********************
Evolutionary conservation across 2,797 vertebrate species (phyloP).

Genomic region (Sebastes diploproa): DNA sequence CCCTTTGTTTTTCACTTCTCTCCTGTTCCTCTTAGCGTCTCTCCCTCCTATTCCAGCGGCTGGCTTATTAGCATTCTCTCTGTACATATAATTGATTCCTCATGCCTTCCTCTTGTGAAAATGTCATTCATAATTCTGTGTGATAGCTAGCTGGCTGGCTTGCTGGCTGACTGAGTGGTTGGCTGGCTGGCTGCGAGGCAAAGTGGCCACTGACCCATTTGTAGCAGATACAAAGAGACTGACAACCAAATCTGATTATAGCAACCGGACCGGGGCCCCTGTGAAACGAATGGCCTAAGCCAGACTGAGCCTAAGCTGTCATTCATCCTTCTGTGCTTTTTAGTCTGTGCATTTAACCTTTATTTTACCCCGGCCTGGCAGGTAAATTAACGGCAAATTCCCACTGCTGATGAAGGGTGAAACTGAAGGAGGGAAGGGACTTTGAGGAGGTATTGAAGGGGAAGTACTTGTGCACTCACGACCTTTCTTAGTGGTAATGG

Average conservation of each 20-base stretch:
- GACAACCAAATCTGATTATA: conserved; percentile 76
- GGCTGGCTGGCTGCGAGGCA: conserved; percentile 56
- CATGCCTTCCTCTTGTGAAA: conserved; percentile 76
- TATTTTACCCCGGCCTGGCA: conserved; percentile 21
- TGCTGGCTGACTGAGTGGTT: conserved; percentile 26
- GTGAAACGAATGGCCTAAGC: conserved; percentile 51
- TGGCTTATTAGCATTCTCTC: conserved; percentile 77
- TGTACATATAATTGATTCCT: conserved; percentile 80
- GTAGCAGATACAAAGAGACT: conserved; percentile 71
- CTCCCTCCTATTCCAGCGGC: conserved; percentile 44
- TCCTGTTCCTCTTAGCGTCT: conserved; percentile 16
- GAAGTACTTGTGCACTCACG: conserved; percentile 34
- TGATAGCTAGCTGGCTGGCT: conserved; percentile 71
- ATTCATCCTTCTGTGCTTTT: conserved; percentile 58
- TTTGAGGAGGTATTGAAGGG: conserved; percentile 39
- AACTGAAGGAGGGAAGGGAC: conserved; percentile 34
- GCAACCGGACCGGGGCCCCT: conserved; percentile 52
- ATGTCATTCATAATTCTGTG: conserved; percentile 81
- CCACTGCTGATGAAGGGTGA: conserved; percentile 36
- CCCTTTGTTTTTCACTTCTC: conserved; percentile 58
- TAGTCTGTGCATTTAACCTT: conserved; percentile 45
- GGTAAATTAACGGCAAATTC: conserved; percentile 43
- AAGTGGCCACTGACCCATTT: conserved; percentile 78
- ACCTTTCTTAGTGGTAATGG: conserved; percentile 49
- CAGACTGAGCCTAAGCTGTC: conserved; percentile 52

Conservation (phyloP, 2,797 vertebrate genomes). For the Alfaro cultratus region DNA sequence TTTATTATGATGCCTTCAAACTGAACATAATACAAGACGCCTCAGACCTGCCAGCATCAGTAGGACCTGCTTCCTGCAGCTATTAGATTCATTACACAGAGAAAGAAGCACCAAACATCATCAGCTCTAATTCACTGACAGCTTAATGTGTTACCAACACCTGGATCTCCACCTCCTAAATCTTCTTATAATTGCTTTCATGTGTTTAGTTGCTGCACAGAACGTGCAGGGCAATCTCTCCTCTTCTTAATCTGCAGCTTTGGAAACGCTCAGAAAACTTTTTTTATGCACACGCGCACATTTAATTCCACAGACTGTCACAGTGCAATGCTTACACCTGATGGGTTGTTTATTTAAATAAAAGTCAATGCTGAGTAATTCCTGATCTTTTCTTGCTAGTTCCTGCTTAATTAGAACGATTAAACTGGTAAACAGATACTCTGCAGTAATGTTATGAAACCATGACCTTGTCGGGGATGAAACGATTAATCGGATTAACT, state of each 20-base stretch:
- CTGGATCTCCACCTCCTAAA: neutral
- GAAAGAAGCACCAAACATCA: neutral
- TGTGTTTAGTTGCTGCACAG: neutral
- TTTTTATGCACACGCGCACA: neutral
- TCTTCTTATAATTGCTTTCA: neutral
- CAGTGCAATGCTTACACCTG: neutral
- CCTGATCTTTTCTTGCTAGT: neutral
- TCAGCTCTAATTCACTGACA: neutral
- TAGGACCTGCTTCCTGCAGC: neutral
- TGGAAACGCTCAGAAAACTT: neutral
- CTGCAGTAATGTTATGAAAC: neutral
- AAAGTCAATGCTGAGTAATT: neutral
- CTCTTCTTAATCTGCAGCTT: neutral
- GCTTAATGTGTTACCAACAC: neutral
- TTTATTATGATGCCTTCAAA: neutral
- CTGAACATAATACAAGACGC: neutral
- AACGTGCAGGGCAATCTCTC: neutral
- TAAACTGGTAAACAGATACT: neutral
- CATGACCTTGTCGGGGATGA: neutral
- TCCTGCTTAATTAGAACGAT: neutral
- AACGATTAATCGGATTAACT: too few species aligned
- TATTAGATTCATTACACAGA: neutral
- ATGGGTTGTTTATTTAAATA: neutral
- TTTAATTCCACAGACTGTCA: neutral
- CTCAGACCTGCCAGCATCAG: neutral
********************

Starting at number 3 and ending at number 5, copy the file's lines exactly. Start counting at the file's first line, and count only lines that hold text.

Average conservation of each 20-base stretch:
- GACAACCAAATCTGATTATA: conserved; percentile 76
- GGCTGGCTGGCTGCGAGGCA: conserved; percentile 56